Our reservation was the first of the night, meaning we arrived a bit before dinner service. The dining room was kept behind closed doors while we waited in the lounge for its grand reveal. Even the simple act of the staff opening the doors felt fine tuned and rehearsed. Ushered to the outer edge of the dining room, we were seated on the same side of the table  overlooking the main dining area. It was the perfect view of the ballet like operation of a typical night at the restaurant.

IMG_5290Each staff member seems to have their designated spot, with people stationed at each corner of the room. Everyone keeps busy, keeping a constant watch on every table. For the two of us, we had the attention of five employees throughout the night. It’s not possible to feel neglected.

After having the menu options explained to us, we chose the four course meal, consisting of two dishes from the appetizer side, one from the main course, and one dessert. Everything looked
amazing. After placing our orders we were promptly treated to an amuse-bouche of herbed ricotta on a Parmesan cracker. Simple as it sounds, it set the bar for the night, leaving our jaws on the floor out of sheer astonishment at how flavorful it was. The meal IMG_5300continued with one hit after the other. A second amuse-bouche of carrots prepared three ways, and then our first real course. I started with a melon soup, a cold soup consisting of a melon blend, prawns, lemon coulis, and espelette pepper oil. The prawn was cooked “ishiyaki,” coming out sizzling on a hot stone, carved up and plated tableside. It was as much a show as it was a meal. Attention was paid to every detail. My girlfriend’s seafood salad was held back until mine was plated, at which point they were placed on our table simultaneously. Their IMG_5307service is down to a science.

Next came the gnocchi with chanterelle mushrooms, fava beans, parmesan, and lamb’s quarter and the lobster tail a la plancha. Each subsequent bite was better than the last. We didn’t even feel full till the very end of our meals due to our focusing so much on the flavors. Our main dishes, the suckling pig and Wagyu beef continued to astonish, taking us to our area of expertise, dessert.

IMG_5312Throughout our meal, as our waitress checked on us and brought us our courses, she had the chance to converse a bit. She asked us if we were celebrating anything special, to which we explained it was a birthday dinner. We also took the time to tell her we were both pastry students at The CIA, and were incredibly impressed with our meal. She took our order of the Kidavoa (Madagascar Cacao, Selim pepper chocolate sable , star anise caramel ice cream, and banana – lime confit mousse), and the Bolivie IMG_5319(chocolate dentelle, cru savage bavaroise, roasted cocoa nib, ma khan berry ice cream, and smoked Mexican vanilla – chocolate cremeux). When she arrived back at our table with our order, she presented us with a third plate of the Rhubarbe dessert, explaining that the chef wanted to give us a taste of one of their fruit options, as we had both ordered chocolate. The plate was also inscribed with a chocolate “Happy Birthday” and was adorned with a white chocolate birthday candle. It was an incredibly kind gesture and a perfect example of hospitality at its finest. At the conclusion of our meal, we were given IMG_5324an assortment of petit four, consisting of fresh madeleines, mini tarts, and chocolates as well as personalized printed birthday menus containing every item we ordered. It was a wonderful way to commemorate an exceptional meal. As we prepared to leave, our waitress approached us to let us know we should stick around, as the Maitre D’ wanted to give us a tour of the kitchen. We graciously accepted the offer and remained seated.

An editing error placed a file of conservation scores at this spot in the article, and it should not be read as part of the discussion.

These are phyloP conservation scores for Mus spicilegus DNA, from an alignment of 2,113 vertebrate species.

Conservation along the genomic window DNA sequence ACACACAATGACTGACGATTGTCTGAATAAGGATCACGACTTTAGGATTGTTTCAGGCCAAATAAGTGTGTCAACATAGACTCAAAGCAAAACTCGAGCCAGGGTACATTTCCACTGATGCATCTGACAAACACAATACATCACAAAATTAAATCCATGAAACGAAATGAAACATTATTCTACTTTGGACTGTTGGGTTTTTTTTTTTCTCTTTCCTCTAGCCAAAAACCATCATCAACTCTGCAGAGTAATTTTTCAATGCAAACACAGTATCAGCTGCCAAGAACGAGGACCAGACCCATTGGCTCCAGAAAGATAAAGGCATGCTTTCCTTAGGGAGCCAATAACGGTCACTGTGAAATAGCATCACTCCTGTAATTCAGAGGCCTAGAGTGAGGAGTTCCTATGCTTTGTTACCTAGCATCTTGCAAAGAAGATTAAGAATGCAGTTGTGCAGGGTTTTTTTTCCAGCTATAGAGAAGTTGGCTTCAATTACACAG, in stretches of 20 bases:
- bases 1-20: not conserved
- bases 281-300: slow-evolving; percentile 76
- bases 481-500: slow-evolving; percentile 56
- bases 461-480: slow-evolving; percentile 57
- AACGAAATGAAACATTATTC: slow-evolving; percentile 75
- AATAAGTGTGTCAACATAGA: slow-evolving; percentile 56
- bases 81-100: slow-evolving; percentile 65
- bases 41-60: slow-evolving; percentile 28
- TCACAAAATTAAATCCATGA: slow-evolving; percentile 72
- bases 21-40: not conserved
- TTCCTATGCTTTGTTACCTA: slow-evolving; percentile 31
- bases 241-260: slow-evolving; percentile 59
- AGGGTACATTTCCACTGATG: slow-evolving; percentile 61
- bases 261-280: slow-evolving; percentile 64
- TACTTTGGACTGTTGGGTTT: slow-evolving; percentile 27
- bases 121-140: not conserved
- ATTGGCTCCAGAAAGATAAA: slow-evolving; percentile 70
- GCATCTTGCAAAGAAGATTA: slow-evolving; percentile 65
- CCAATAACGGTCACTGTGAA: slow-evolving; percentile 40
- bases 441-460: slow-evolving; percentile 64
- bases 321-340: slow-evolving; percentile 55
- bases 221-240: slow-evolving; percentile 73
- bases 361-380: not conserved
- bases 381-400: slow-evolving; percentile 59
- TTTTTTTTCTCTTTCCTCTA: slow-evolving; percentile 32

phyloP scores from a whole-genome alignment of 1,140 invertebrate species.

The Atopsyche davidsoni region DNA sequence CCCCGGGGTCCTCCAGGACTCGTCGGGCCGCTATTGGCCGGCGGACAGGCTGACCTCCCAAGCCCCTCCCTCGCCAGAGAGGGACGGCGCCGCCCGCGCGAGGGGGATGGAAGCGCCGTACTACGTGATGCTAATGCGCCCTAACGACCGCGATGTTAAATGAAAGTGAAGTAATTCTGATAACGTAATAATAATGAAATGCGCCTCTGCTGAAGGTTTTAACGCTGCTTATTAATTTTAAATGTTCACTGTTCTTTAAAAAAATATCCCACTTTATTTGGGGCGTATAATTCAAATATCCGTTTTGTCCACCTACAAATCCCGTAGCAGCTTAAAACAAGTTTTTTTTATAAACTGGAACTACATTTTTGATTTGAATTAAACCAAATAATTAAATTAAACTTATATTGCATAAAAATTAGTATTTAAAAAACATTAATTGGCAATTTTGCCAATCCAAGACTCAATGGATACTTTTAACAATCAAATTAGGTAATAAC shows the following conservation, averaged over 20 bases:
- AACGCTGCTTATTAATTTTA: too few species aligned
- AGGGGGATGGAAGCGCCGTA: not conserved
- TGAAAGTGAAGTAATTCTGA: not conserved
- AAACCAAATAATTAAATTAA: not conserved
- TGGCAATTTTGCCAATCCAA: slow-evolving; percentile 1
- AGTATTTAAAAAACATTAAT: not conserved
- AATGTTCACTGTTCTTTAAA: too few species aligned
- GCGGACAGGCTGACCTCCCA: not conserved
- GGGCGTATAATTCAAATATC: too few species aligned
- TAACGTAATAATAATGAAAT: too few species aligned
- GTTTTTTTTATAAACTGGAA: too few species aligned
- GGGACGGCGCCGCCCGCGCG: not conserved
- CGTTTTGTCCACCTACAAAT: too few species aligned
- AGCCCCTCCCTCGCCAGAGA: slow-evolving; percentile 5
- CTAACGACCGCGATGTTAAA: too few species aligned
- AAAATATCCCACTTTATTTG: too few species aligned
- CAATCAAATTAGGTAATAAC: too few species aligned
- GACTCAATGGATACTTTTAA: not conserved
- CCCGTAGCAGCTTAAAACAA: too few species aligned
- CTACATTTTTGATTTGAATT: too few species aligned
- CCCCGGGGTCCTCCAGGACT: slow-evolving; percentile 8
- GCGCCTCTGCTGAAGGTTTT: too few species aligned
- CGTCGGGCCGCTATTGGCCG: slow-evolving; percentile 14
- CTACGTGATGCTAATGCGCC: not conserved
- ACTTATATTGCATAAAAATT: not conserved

When he arrived, he greeted us with a handshake and asked about our education. We explained where we stood in the program as he led us to the back. Seeing a Michelin kitchen in action was an eye opening experience. It peels back the layers and lets you see where the magic lay, in the hands of the cooks. We were brought station to station, and given a rundown of their production. It was truly the perfect way to cap off an unbelievable experience.

I left the restaurant in awe. Both my dining companion and I giddily walked back to Grand Central, recounting the dreamlike night we had just had the pleasure of enjoying. It set the bar for what we could attain. This is what we are capable of. This is the standard that we have to hold ourselves to. I had never experienced anything quite like this, and I hope it won’t be the last. It was the perfect way to celebrate, and I am incredibly grateful for this opportunity. I eagerly await the next time I will be able to visit again.IMG_5338

The Contemporary Cake

IMG_5133Flavor is perceived differently by everyone. It’s one of the things that makes food so cool. In the same way art is subjective, people have different food preferences. Something that could taste terrible to one person may be another’s favorite treat.